So, the resolution is an appalling piece of journalism is corrected four months after the original article was published, by which point none of the original readers would probably care about the correction. Isn’t the PCC fantastic?
Another councillor (Peter Langdon) complained about the Daily Telegraph which had reported that:
Gosport Borough Council sent ninety-three delegates to Madrid on a waste collection contract visit at a cost of £17,350. In fact, four people went on the visit, which cost £988. The newspaper had subsequently published an inaccurate correction to the article.
The Daily Telegraph published the following correction:
Our reports (25 Jan and 4 Feb) gave the wrong details of Gosport Council’s trips to research future waste management services. In fact, the total cost of 23 visits across the UK and in Spain was £7,350. This included £988 for sending four people to Madrid.
Quite a substantial difference from the original claims.
The Scotsman reported that someone’s partner was a sex offender – they weren’t – and had to issue the following clarification:
This article was amended on February 11. Our original report stated the partner of Child D’s mother was a convicted sex offender. This is not the case and his conviction was for common assault only. The Scotsman apologises for the error.
The Daily Mail’s front-page story today is this: ‘After Osborne’s bid to help drivers… GREEDY GARAGES DEFY THE PETROL PRICE CUT’. It starts:
DRIVERS condemned greedy garages last night for failing to pass on the Chancellor’s cut in fuel duty.
If the Daily Mail had looked into the matter – by which I mean spent just a couple of minutes thinking about it – they would probably have come across the words of Brian Madderson, the chairman of the RMI Independent Petrol Retailers, who pointed out that:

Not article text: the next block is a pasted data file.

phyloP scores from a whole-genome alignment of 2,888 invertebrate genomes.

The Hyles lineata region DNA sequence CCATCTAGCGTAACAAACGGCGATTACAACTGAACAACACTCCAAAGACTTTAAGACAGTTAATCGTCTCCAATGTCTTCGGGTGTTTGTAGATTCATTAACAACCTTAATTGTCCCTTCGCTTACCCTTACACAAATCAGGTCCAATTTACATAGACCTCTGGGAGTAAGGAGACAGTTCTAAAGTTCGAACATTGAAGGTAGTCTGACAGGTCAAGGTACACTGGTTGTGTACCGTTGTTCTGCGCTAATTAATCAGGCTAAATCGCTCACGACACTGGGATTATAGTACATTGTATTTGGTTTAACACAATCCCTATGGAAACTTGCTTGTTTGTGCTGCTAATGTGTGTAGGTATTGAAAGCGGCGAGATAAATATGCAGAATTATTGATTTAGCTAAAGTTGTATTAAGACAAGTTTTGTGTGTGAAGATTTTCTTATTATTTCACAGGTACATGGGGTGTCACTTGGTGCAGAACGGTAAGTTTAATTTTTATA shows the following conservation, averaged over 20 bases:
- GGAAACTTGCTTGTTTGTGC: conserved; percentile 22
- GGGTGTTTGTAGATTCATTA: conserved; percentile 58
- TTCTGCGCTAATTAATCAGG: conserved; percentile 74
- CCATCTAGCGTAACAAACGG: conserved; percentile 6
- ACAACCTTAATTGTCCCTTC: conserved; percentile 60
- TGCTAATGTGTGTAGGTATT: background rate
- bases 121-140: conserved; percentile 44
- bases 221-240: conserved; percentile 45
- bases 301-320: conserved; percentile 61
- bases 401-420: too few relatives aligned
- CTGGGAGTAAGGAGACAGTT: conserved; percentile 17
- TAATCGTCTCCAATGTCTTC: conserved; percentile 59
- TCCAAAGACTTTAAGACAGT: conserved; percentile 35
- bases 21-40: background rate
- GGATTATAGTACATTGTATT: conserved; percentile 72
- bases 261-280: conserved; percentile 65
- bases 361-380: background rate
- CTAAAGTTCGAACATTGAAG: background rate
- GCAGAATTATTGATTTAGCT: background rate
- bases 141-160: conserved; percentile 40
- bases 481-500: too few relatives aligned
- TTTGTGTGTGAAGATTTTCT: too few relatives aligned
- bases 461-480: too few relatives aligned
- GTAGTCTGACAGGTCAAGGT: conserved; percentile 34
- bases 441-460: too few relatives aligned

“It seems that the chancellor and the Treasury are unaware that 6,000 independent retailers across the country buy their fuel on duty paid basis from the terminal.”
“That means that old stocks off have to sold off before the duty reduction can come into force.”
As for the claims that many garages put up prices before the budget to negate any real decrease in their prices, I’m sure most drivers will agree that 1p plus rises have been occurring frequently since the start of the year, it’s hardly a conspiracy that they should also be raised this week. As an AA spokesman (normally critical of petrol retailers not passing on lower prices to customers) said:
“My view is there may be a few mavericks out there. But I don’t think there is evidence that there has been large scale fiddling.”
Still, the mass of public perception referred to as ‘DRIVERS’ is front-page news just because they think that all garages are greedy, that the forecourt price cut should have happened at 6pm on the day of the budget even though the garages would not have even had a chance to buy fuel duty-paid at the new ‘low’ price.
It’s a very silly front-page story indeed and one that kind of misses the point: the price of diesel and petrol is forcing people to give up commuting in their cars and a 1p cut in fuel duty is not going to make any difference to those suffering genuine fuel poverty. The real story is that thanks to a chronic lack on investment – caused by consistent government short-sightedness (only concerned with being re-elected) the public transport system is simply not able to cope with rising demand.
Congested, noisy, diesel-hungry trains and buses often reduced to standing-room only added to the fact that it is often surprisingly expensive to use public transport and it can add hours to your working day – that should be the real story here. That every time any kind of revolution in public transport is put forward it is shot down as being ‘too expensive’ so we end up with often prohibitively expensive personal transport options and an expensive, poor public alternative.